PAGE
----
Live training dramas bring horticultural knowledge to farmers in southern Afghanistan
30 AUGUST 2012 | KANDAHAR, AFGHANISTAN
In Afghanistan, where 80 percent of the workforce is engaged in farming, agricultural training is vital. But how do you teach the latest horticultural techniques in a country where farmers are scattered and transportation is difficult?
In the southern province of Kandahar, USAID’s Traveling Agricultural Theatre is putting horticultural training on center stage. Combining action, comedy and the most advanced farming practices, the one-hour live drama is giving farmers in remote areas their first taste of live stage performance, and teaching them valuable skills along the way.
The drama tells the story of a village elder and the strange and sometimes hilarious farming problems that preoccupy him and the members of his village. Their livestock is dying, their vegetables aren’t producing and insects are constantly ravaging their fields. Little by little, the villagers learn to find a balance between the traditions of the past and the horticultural advances of the present.
More than 1,500 farmers have attended the performances, including Shah Mohammad, a village elder from Dand District. While the village elder in the play is sometimes portrayed as stubborn and foolish, Mohammad wasn’t offended. “It’s a funny story, and it makes some good points about how to design a garden, how to properly use pesticide and other matters that farmers need to know,” he said.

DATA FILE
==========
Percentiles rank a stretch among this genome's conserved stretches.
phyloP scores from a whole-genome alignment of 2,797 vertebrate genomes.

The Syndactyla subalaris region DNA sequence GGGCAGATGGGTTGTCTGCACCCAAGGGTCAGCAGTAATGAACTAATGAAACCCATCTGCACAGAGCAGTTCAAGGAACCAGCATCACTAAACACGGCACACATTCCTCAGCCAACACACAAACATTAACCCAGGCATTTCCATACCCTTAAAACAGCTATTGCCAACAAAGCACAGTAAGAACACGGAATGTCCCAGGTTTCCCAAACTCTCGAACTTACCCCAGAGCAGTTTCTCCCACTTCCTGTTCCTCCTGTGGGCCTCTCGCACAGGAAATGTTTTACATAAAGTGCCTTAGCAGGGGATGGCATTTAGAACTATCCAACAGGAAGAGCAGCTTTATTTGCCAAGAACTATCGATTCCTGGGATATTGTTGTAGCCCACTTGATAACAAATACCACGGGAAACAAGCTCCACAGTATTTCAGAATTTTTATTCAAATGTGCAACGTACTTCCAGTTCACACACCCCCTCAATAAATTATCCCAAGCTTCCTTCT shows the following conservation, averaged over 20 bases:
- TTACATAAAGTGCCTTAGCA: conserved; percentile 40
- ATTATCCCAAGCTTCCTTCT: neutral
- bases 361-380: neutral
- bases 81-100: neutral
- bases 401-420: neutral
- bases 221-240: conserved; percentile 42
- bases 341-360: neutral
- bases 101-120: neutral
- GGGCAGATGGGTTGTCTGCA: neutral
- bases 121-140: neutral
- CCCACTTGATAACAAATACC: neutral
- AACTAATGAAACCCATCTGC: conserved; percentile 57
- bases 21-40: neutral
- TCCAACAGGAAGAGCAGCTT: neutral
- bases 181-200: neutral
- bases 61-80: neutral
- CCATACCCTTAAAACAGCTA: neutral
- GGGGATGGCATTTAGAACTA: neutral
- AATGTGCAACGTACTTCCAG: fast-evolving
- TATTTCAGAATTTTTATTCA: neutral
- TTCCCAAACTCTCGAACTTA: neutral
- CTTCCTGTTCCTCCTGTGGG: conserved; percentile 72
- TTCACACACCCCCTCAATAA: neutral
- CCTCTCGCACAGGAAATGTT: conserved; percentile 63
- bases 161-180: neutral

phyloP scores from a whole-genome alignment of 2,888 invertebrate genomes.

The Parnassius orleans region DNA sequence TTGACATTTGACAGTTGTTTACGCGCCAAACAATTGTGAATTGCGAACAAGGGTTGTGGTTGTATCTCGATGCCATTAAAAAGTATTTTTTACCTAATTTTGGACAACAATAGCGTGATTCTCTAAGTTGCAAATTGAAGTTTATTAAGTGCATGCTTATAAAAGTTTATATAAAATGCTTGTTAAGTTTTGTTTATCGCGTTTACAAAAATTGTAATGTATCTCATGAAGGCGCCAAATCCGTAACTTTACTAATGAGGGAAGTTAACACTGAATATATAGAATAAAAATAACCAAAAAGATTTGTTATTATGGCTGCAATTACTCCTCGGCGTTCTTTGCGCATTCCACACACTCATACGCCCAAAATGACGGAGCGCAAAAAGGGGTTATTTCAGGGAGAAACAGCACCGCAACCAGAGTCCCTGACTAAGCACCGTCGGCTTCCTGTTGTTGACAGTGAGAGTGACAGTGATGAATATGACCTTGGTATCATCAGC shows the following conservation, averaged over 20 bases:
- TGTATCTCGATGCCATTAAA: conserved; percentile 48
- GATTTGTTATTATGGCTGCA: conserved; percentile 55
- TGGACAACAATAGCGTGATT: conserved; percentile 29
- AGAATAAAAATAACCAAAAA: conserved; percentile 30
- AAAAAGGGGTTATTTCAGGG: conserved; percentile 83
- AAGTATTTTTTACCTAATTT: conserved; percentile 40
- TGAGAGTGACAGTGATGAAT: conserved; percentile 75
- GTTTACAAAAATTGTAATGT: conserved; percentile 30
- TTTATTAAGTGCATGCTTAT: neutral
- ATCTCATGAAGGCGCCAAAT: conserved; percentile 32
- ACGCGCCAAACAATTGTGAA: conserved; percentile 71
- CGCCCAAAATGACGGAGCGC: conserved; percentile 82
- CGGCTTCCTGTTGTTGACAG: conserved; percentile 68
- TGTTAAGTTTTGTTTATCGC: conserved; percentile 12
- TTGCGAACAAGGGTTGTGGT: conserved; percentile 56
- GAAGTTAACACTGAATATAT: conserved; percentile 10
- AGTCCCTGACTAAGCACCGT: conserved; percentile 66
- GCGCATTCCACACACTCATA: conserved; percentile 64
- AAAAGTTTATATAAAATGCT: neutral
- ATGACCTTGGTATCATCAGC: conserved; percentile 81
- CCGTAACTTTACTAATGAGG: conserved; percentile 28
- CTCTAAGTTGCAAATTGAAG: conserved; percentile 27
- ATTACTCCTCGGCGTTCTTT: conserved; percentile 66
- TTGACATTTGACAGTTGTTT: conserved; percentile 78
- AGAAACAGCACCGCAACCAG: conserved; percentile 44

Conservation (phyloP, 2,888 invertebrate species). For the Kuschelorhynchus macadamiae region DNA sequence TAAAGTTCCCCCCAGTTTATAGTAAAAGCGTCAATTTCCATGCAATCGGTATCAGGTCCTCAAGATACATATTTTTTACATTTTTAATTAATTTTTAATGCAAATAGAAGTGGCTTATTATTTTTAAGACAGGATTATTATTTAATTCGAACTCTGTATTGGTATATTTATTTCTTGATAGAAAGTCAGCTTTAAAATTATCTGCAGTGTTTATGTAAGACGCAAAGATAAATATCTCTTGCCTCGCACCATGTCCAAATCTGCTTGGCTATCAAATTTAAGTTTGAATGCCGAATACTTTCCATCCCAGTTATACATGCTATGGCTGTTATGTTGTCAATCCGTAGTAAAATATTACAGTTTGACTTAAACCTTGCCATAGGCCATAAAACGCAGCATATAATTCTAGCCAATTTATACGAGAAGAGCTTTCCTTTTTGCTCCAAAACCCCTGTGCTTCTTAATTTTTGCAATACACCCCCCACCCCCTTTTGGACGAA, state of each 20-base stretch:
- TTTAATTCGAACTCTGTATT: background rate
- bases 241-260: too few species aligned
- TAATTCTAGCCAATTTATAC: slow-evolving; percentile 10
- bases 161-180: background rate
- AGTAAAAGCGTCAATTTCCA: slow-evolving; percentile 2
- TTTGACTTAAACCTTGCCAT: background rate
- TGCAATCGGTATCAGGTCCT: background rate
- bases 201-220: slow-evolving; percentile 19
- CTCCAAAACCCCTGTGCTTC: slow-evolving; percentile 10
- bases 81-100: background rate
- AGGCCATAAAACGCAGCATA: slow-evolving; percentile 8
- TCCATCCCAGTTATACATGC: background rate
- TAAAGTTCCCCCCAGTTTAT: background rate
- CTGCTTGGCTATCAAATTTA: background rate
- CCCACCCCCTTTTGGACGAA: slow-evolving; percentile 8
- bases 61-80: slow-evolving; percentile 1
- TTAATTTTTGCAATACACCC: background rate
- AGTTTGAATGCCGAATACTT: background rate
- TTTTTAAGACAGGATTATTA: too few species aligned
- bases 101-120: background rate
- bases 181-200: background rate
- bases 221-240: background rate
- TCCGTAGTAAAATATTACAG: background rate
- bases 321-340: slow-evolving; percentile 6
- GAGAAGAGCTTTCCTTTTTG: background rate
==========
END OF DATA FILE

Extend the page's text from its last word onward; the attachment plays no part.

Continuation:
In addition, because the performances are held at District Centers, the project connects farmers with their local government. At one performance, Ahmadullah Nazak, the Dand District Governor, was on hand to talk to farmers after the show.
“Most of these farmers had never heard about concepts such as crop rotation,” he said. “They would grow the same crop for decades until the field was worn out. The USAID traveling agricultural theatre not only gives them a good laugh, it gives these farmers something to think about.”
Last updated: December 31, 2013